While browsing the Puzzle Master store, I came across this interesting puzzle by Russian inventor Vladimir Krasnoukhov. The Puzzle is a variation of the classic fifteen sliding tile puzzle however instead of trying to create an image or sequence of numbers, you play with light. Thanks to Puzzle Master for sending me this puzzle to review.
The idea behind the puzzle is quite simple. Using perspex which has been polarised either up/down or left/right, an invisible grid is formed. The back of the puzzle is a 2x2 grid where each alternate quarter is polarised differently, and then the fifteen 1x1 sliding tiles are polarised in alternate orientations. As the pieces slide across the back grid, their colour will change from transparent to opaque.
The challenge is made somewhat more difficult due to the top sheet of perspex which holds the pieces in place but also restricts your ability to touch any of the corner pieces and the four centre pieces. As a result you have to tilt and rotate the puzzle to move the pieces around instead of just pushing any individual piece where you want it to go. It's a nice idea, and the pieces move around freely enough that you don't feel frustrated.
Given the nature of the puzzle, there is more than one 'solved' state possible. You can make the puzzle entirely clear or entirely opaque, there really is no right or wrong answer, and as such it gives it far more flexibility and replay value than a standard sliding tile puzzle with a fixed picture printed on the surface.
Add to that, the ability to create as many patterns using the light and dark as you care to imagine, and the possibilities, while not endless are certainly large. Creating the checker board pattern on the right is just one example, but there are many more just waiting to be discovered.
Puzzle Master rates the puzzle as a Level 7 - Challenging (out of 10), however I don't really see it being quite as difficult. Perhaps the amount of fun you can have with this puzzle makes it seem less difficult. I was able to move between each of the solved states in a few minutes, and was able to create a number of simple patterns quite quickly as well. To my mind this is a case where fun outweighs difficulty and is less important.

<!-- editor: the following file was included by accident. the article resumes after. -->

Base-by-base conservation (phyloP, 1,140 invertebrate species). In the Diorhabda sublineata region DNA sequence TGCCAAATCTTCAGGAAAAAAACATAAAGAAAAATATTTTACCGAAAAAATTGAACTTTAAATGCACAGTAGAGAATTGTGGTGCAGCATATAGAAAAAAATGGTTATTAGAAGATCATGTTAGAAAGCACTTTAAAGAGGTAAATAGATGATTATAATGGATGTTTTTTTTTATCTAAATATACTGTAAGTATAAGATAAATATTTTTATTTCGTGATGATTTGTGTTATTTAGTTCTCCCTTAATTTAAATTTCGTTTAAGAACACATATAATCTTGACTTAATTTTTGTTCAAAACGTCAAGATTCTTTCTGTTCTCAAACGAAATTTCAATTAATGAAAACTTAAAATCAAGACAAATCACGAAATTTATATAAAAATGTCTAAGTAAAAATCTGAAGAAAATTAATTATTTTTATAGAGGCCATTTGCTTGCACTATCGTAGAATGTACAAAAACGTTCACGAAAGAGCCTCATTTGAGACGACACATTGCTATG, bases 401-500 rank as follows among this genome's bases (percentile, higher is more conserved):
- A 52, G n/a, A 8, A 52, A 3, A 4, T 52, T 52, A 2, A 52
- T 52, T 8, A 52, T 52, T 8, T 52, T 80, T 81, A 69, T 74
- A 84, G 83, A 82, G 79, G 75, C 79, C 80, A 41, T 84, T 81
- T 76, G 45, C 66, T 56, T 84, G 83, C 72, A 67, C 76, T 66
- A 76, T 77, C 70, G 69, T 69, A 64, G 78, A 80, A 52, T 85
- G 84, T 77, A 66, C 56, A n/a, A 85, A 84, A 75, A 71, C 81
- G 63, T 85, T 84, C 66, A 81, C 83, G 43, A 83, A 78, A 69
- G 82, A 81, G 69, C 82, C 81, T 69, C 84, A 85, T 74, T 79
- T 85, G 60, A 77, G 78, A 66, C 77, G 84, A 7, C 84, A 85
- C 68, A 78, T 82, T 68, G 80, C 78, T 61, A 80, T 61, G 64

Puzzle Master sells a number of colours including both the larger and smaller versions of the 4x4 puzzle and the double layered version, you can order different sizes and custom colours from the manufacturer directly. Svetnashki Optical Puzzle On their website, they have 4x6 and 6x6 versions available if you're looking for an added challenge, or to be able to create more patterns.
Overall, this is an excellent little puzzle/toy and I highly recommend it for all ages and skill levels. I've had a lot of fun just randomly spinning it and seeing which patterns are created. While I'm not normally a fan of sliding tile puzzles, this one really has caught my attention, and I have to say I really enjoy playing with it.
Magic dice is another Puzzle Master designed and built wooden puzzle, where the object is to remove a small marble from the inside of the dice. Thanks Puzzle Master for sending me this puzzle to review.
The 2 4/5 inch cube is made from Rubberwood, and has countersunk holes on each side corresponding to the faces of a dice. As far as the magic part of the name goes, I have no idea where that came from. Inside the cube, a small marble is trapped, and runs along tunnels, forming a sort of simple maze. By looking through the holes in the sides, and tilting and turning the puzzle, you can navigate the marble through the maze until it can be removed through the side with the single hole, which is slightly larger than the others on the cube. The outer cube is well finished, and looks great. The inner 'maze' is a lot rougher, and the finish of the wood isn't as high as on the outside.
Getting the marble to that side is a reasonable challenge. There are no internal stops on most sides of the cube, so it's easy to have the marble run from one side of the cube to the other, without pausing anywhere in the middle. A gentle hand, and the occasional 'hop' is required to coax the marble to where you need it. There is an added challenge by not being able to see through the puzzle on all sides. Given that the holes represent a dice, there is no visibility in the centre of the puzzle on the #4 side for example.
Puzzle Master rates this is a level 5 puzzle (easy) and I'd agree. It's not a tough puzzle, but can be a little frustrating as you watch the marble speed past where you wanted it to stop. I took around five minutes to remove the marble, and I suspect most people would be the same. Overall a fun puzzle, just don't expect it to keep you entertained for hours.